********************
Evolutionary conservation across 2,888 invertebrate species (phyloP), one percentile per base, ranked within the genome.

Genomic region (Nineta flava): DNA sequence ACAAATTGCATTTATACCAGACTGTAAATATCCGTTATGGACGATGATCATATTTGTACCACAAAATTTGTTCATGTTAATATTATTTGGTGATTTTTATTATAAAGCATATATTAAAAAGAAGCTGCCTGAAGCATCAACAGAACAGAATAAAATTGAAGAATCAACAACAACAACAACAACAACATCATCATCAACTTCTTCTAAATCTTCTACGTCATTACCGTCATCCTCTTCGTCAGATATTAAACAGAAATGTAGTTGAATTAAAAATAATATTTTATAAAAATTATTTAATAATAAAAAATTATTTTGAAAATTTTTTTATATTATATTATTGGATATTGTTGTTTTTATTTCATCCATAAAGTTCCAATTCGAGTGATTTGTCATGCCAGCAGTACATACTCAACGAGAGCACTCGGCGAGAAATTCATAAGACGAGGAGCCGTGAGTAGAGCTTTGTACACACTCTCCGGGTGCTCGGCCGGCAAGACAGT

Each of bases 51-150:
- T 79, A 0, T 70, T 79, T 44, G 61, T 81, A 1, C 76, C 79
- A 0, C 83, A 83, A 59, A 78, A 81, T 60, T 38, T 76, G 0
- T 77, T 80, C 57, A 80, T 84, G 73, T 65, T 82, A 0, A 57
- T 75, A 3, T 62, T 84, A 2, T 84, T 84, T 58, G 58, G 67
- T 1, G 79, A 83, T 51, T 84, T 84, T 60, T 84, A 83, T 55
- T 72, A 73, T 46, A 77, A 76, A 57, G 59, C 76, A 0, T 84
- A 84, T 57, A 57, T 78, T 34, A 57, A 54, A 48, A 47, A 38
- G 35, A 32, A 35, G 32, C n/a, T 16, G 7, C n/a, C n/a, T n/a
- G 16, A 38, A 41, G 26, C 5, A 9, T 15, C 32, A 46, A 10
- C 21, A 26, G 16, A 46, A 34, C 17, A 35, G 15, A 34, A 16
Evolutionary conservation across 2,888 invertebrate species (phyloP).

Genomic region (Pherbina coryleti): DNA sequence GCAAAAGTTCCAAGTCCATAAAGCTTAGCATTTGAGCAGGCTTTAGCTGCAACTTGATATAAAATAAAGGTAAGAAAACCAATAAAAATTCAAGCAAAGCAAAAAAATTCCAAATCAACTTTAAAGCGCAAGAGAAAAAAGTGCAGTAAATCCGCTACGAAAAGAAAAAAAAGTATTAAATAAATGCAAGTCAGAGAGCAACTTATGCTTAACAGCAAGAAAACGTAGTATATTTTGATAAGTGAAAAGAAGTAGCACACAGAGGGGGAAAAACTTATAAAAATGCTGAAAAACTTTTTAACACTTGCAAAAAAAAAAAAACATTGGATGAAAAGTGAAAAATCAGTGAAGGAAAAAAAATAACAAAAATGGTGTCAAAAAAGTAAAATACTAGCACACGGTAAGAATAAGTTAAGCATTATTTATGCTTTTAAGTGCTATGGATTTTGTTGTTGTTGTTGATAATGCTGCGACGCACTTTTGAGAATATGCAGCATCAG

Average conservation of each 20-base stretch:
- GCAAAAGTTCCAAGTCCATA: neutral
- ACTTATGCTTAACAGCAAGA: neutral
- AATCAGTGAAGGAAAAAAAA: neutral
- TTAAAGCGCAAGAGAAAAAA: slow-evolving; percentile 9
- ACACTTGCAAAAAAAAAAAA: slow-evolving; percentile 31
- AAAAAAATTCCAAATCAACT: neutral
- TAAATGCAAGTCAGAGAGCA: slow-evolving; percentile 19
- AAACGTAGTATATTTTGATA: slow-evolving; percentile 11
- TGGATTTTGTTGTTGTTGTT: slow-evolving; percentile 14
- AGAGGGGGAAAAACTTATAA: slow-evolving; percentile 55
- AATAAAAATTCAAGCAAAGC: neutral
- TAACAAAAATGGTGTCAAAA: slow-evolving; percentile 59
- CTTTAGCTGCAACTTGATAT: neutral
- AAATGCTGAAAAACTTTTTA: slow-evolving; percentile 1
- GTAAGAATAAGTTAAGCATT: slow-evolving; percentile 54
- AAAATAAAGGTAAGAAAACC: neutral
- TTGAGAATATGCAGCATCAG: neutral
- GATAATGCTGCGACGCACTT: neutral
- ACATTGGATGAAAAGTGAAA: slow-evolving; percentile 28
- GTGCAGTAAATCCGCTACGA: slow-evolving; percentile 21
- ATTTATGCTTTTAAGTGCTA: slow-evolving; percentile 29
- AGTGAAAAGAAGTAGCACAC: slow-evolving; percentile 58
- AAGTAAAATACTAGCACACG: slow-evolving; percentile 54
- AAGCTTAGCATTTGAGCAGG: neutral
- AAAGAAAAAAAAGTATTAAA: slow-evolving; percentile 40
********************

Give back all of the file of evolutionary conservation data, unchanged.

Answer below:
Evolutionary conservation across 2,888 invertebrate species (phyloP), one percentile per base, ranked within the genome.

Genomic region (Nineta flava): DNA sequence ACAAATTGCATTTATACCAGACTGTAAATATCCGTTATGGACGATGATCATATTTGTACCACAAAATTTGTTCATGTTAATATTATTTGGTGATTTTTATTATAAAGCATATATTAAAAAGAAGCTGCCTGAAGCATCAACAGAACAGAATAAAATTGAAGAATCAACAACAACAACAACAACAACATCATCATCAACTTCTTCTAAATCTTCTACGTCATTACCGTCATCCTCTTCGTCAGATATTAAACAGAAATGTAGTTGAATTAAAAATAATATTTTATAAAAATTATTTAATAATAAAAAATTATTTTGAAAATTTTTTTATATTATATTATTGGATATTGTTGTTTTTATTTCATCCATAAAGTTCCAATTCGAGTGATTTGTCATGCCAGCAGTACATACTCAACGAGAGCACTCGGCGAGAAATTCATAAGACGAGGAGCCGTGAGTAGAGCTTTGTACACACTCTCCGGGTGCTCGGCCGGCAAGACAGT

Each of bases 51-150:
- T 79, A 0, T 70, T 79, T 44, G 61, T 81, A 1, C 76, C 79
- A 0, C 83, A 83, A 59, A 78, A 81, T 60, T 38, T 76, G 0
- T 77, T 80, C 57, A 80, T 84, G 73, T 65, T 82, A 0, A 57
- T 75, A 3, T 62, T 84, A 2, T 84, T 84, T 58, G 58, G 67
- T 1, G 79, A 83, T 51, T 84, T 84, T 60, T 84, A 83, T 55
- T 72, A 73, T 46, A 77, A 76, A 57, G 59, C 76, A 0, T 84
- A 84, T 57, A 57, T 78, T 34, A 57, A 54, A 48, A 47, A 38
- G 35, A 32, A 35, G 32, C n/a, T 16, G 7, C n/a, C n/a, T n/a
- G 16, A 38, A 41, G 26, C 5, A 9, T 15, C 32, A 46, A 10
- C 21, A 26, G 16, A 46, A 34, C 17, A 35, G 15, A 34, A 16
Evolutionary conservation across 2,888 invertebrate species (phyloP).

Genomic region (Pherbina coryleti): DNA sequence GCAAAAGTTCCAAGTCCATAAAGCTTAGCATTTGAGCAGGCTTTAGCTGCAACTTGATATAAAATAAAGGTAAGAAAACCAATAAAAATTCAAGCAAAGCAAAAAAATTCCAAATCAACTTTAAAGCGCAAGAGAAAAAAGTGCAGTAAATCCGCTACGAAAAGAAAAAAAAGTATTAAATAAATGCAAGTCAGAGAGCAACTTATGCTTAACAGCAAGAAAACGTAGTATATTTTGATAAGTGAAAAGAAGTAGCACACAGAGGGGGAAAAACTTATAAAAATGCTGAAAAACTTTTTAACACTTGCAAAAAAAAAAAAACATTGGATGAAAAGTGAAAAATCAGTGAAGGAAAAAAAATAACAAAAATGGTGTCAAAAAAGTAAAATACTAGCACACGGTAAGAATAAGTTAAGCATTATTTATGCTTTTAAGTGCTATGGATTTTGTTGTTGTTGTTGATAATGCTGCGACGCACTTTTGAGAATATGCAGCATCAG

Average conservation of each 20-base stretch:
- GCAAAAGTTCCAAGTCCATA: neutral
- ACTTATGCTTAACAGCAAGA: neutral
- AATCAGTGAAGGAAAAAAAA: neutral
- TTAAAGCGCAAGAGAAAAAA: slow-evolving; percentile 9
- ACACTTGCAAAAAAAAAAAA: slow-evolving; percentile 31
- AAAAAAATTCCAAATCAACT: neutral
- TAAATGCAAGTCAGAGAGCA: slow-evolving; percentile 19
- AAACGTAGTATATTTTGATA: slow-evolving; percentile 11
- TGGATTTTGTTGTTGTTGTT: slow-evolving; percentile 14
- AGAGGGGGAAAAACTTATAA: slow-evolving; percentile 55
- AATAAAAATTCAAGCAAAGC: neutral
- TAACAAAAATGGTGTCAAAA: slow-evolving; percentile 59
- CTTTAGCTGCAACTTGATAT: neutral
- AAATGCTGAAAAACTTTTTA: slow-evolving; percentile 1
- GTAAGAATAAGTTAAGCATT: slow-evolving; percentile 54
- AAAATAAAGGTAAGAAAACC: neutral
- TTGAGAATATGCAGCATCAG: neutral
- GATAATGCTGCGACGCACTT: neutral
- ACATTGGATGAAAAGTGAAA: slow-evolving; percentile 28
- GTGCAGTAAATCCGCTACGA: slow-evolving; percentile 21
- ATTTATGCTTTTAAGTGCTA: slow-evolving; percentile 29
- AGTGAAAAGAAGTAGCACAC: slow-evolving; percentile 58
- AAGTAAAATACTAGCACACG: slow-evolving; percentile 54
- AAGCTTAGCATTTGAGCAGG: neutral
- AAAGAAAAAAAAGTATTAAA: slow-evolving; percentile 40